WorkCover Tasmania has recently released a draft Workplace Bullying Prevention Strategy for public consultation. The information in this draft strategy could be of interest and value to you even if you do not have a workplace in Tasmania.
You may like to compare the Tasmanian research findings and recommendations with what occurs in your workplace and the strategy in your workplace for preventing bullying.
Tasmanian Workplace Bullying Research
WorkCover Tasmania commissioned an independent market research company to conduct research into bullying in Tasmanian workplaces and its key findings included:
4.7% of respondents reported that they had been bullied in the 6 months prior to the survey
44.47% of respondents who had been bullied in the previous 6 months identified someone in a ‘direct supervisor’ position as the perpetrator of the bullying
68.1% of those who reported being bullied were women
10.4% had witnessed bullying in the 6 months prior to the survey
Under Reporting of Workplace Bullying
The research also indicated that under reporting of bullying was prevalent in all Tasmanian workplaces for reasons such as;
Workplace bullying is seen as part of the culture in some workplaces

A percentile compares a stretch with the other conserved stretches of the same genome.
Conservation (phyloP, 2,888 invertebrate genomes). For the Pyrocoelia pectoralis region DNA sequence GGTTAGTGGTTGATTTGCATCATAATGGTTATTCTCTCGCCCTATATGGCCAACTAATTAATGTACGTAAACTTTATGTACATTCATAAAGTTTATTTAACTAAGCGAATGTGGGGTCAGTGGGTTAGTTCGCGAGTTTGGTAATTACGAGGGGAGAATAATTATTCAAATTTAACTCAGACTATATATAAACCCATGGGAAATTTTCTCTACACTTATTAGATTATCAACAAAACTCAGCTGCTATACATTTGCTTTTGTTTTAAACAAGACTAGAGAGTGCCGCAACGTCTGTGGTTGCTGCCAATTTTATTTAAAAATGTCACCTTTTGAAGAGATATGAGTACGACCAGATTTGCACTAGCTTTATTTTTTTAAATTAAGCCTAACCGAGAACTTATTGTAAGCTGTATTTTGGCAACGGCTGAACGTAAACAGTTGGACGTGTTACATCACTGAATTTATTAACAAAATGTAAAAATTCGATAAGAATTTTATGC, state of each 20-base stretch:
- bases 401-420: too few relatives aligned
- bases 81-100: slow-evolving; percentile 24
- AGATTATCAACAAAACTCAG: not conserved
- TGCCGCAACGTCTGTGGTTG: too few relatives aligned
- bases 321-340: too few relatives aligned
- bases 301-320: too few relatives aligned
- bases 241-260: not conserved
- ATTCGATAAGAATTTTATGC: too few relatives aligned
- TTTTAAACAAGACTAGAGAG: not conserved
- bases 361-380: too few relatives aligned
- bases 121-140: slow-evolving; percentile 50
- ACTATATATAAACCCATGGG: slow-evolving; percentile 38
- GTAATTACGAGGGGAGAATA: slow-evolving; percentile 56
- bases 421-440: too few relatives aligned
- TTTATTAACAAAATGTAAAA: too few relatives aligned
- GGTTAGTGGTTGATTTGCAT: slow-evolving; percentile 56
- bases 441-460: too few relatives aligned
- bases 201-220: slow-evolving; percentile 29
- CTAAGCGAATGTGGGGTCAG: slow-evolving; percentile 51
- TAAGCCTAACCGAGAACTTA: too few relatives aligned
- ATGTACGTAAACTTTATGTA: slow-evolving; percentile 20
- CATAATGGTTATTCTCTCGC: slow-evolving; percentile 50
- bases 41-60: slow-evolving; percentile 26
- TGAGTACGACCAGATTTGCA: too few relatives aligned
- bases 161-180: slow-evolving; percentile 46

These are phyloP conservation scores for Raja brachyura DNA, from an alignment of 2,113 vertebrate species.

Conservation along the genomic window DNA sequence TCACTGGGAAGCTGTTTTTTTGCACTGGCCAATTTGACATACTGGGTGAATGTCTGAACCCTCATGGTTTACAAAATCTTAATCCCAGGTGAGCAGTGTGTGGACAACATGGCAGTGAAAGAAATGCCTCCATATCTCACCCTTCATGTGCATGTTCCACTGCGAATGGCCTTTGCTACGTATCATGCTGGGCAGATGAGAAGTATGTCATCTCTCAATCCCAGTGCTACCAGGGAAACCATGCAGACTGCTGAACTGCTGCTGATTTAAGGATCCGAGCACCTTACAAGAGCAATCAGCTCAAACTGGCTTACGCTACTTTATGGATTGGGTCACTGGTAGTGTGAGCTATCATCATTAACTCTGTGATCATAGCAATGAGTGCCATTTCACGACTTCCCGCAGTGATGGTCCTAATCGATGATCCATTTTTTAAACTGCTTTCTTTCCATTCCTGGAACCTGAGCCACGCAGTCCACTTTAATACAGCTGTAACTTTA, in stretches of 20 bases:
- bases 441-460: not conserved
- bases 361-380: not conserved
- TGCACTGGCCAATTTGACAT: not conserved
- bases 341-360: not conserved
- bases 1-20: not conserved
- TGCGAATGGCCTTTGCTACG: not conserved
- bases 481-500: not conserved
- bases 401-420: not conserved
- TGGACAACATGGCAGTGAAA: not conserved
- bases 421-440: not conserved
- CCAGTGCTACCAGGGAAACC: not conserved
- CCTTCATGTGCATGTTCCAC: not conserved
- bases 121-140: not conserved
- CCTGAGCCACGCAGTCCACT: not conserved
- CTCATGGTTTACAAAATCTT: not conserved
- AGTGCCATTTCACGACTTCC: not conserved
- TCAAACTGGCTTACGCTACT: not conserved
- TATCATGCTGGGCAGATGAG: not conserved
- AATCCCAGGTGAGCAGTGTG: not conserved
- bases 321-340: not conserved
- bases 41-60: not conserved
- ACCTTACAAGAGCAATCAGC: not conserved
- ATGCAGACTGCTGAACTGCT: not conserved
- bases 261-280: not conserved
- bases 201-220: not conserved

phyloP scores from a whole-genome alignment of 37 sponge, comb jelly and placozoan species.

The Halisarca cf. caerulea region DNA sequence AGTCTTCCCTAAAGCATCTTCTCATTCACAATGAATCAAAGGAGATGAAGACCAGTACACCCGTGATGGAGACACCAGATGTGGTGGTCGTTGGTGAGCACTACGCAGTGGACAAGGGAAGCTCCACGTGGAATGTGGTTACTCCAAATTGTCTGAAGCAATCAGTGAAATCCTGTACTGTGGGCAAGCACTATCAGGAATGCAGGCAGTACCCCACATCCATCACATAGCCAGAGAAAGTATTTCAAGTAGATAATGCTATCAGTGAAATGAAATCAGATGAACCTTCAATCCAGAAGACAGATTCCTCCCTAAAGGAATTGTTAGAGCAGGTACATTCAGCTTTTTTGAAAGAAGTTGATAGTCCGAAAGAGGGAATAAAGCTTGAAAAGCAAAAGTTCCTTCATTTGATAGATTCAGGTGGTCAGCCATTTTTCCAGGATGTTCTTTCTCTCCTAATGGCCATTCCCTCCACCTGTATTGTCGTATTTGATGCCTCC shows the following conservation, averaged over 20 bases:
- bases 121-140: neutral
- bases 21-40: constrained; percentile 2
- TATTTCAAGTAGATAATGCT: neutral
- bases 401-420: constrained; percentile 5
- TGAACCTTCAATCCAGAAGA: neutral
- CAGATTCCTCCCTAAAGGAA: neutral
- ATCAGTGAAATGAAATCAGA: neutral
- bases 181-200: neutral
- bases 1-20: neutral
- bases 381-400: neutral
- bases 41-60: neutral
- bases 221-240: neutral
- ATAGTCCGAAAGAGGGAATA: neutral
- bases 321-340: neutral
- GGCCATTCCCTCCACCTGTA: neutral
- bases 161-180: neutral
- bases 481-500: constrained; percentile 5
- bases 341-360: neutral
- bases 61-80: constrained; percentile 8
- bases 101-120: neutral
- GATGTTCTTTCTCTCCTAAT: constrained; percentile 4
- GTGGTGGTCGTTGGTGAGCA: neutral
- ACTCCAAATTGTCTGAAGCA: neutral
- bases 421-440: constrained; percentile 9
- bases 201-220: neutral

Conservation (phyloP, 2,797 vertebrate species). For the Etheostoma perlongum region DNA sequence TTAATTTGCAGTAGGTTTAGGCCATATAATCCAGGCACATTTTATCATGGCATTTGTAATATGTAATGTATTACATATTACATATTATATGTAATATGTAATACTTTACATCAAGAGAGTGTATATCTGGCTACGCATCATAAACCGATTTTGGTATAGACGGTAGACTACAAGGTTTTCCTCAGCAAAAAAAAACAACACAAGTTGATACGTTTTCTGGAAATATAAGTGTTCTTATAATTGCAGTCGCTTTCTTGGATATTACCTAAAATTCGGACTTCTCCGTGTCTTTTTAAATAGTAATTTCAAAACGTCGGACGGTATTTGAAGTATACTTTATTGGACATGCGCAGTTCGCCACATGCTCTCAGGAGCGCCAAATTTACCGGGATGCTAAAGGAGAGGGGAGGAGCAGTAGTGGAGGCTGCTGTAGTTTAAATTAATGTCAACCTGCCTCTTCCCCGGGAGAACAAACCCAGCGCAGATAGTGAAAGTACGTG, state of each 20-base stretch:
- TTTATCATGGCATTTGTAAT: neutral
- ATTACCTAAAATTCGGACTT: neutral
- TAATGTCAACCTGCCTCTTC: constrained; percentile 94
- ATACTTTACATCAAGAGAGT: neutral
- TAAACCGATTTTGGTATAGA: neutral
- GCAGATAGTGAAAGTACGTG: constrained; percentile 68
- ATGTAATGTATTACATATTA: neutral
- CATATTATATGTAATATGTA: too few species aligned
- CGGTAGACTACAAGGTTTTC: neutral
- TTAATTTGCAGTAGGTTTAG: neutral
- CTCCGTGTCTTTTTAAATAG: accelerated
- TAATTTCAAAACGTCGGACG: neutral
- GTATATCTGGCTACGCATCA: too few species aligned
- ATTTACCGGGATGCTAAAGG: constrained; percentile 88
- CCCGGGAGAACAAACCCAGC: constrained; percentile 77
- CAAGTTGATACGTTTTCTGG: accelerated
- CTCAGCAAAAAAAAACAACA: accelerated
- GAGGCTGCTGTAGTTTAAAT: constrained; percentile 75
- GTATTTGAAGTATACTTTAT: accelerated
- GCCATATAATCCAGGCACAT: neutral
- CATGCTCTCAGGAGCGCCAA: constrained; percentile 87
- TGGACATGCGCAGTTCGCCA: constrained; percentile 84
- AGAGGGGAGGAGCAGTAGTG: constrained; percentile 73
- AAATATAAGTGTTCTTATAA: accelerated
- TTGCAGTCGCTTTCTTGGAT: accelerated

Workers lack information and are not sure what bullying behaviour is
Some workers who see bullying are wary about reporting it because they fear they will suffer reprisal, or an adverse impact on their career, or fear they will be labeled a “dobber”
Many businesses do not have appropriate avenues or procedures in place for workers to report bullying
The WorkCover Tasmania Board has identified seven guiding principles that they consider “are essential to creating work environments and cultures that minimise the likelihood of bullying occurring and ensuring the issue is dealt with fairly, efficiently and appropriately when it does arise”.
Perhaps these 7 principles are already established in your workplace.
Everyone in a workplace should be treated fairly and with respect.
PCBUs should be proactive in meeting their duty of care to reduce the risk of unacceptable behaviours occurring in their workplace.
Workers should be aware of their duty of care not to bully others in the workplace.
Everyone in a workplace should have a clear understanding of what is and what it is not appropriate workplace behaviour.
Everyone in a workplace should have an understanding of the options available if they experience or witness unacceptable workplace behaviour.
Everyone in a workplace should feel that they are able to raise an issue of unacceptable workplace behaviour without fear of victimisation.
Where unacceptable behaviour does occur in a workplace, intervention should be timely, fair and appropriate.
You are welcome to download and distribute the article in
your workplace if you feel it may be useful